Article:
Cherokee Organics said...

Rolling out of bed at 5am is a serious bummer and yeah I hear you about that. You know, the more I dwell upon the matter, the more strange I believe it is that people get so weird about how their partner views their work. I reckon it gets down to the feelings or feelings of inadequacy or lack of status about employment. To me it doesn't seem wise to enjoy feelings of status when you could be given the - don't come Monday - speech without any wrongdoings. Dunno. What do you reckon about that?

I'm impressed that the author rode from Maryland to Oregon. I was wondering whether the author enjoyed the ride or did the ride become an end in and of itself? Some authors have a loose grasp over the concept of time and that can make them hard to follow.

Went into Melbourne today on the train to the Green Wizards meetup. Good fun and there was a presentation video from Nicole Foss. The main problem I see with making predictions about imminent economic failure is that the predictions often assume that nobody will do anything about them whilst they are happening. It also largely ignores band aids applied to systems - and also the general chucking of folks off the boat to lighten the load for everyone remaining. All I can say is that I'm not a believer of Nicole’s story and said so. Things can go very wrong, sure, but that doesn't mean that everybody will sit around and do nothing about it - although historically that has been tried I believe after the crash of 1929. I really enjoy the meetups and speaking of food, I went early so that I could have time to scoff back a tiramisu. Life is too short to go without tiramisu...

Cheers

Chris

Cherokee Organics said...

Hi Damo,

Many thanks sharing your real world experience with the rocket heater. Did you place the skillet over the combustion chamber - or along the stove body itself? I wonder whether they could be constructed as an outdoor bakers oven?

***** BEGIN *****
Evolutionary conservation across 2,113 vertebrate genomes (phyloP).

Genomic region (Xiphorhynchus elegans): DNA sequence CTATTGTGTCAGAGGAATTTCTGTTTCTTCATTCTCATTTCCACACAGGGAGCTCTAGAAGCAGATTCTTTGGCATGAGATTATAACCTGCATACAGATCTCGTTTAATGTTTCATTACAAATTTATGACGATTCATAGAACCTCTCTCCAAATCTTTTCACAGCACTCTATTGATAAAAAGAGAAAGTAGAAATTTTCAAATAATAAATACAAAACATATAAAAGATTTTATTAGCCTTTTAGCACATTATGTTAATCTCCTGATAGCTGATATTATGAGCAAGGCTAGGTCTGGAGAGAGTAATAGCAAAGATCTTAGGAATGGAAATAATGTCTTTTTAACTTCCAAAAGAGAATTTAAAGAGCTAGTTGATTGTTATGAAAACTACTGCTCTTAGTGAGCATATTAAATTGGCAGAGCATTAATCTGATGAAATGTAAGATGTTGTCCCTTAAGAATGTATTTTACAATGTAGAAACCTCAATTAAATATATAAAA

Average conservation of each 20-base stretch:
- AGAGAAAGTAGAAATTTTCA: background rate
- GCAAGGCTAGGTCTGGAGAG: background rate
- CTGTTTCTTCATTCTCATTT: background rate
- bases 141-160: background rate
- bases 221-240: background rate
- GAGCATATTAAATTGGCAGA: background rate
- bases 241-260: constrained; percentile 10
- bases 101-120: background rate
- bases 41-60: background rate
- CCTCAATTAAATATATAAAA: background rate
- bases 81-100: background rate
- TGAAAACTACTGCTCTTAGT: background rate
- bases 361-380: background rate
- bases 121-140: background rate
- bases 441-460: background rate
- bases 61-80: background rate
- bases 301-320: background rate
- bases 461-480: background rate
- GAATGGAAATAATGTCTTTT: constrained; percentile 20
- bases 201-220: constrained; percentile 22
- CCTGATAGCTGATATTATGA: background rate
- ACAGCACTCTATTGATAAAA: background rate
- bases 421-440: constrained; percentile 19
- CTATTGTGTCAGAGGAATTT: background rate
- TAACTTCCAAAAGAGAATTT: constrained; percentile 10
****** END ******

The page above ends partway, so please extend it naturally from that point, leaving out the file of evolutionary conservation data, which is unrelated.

Bhutan is probably onto something with those restrictions and economic benefits for the locals. And I have absolutely no experience with which to form an opinion about the Japanese experience. At the back of my mind I see the leaf change tourists in this mountain range and I wonder what they see here as it is a very strange experience for me to see huge numbers of tourists descending on the mountain range. Although this year was handled a bit better by the local authorities than previous years.

I was wondering whether you'd turn up today to the meetup, but given you have the dreaded man-flu... Hope you get better soon and you have my sympathies. Mate, stress and uncertainty I would have to add is perhaps a contributor to that situation? Best of luck with the interview and I hope things turn out well for both you and Mrs Damo.

I reckon that concept is quite an important one. I mean when did work become something that had to be meaningful in the first place? I don't get that story.

Cheers

Chris

Cherokee Organics said...

Hi Claire,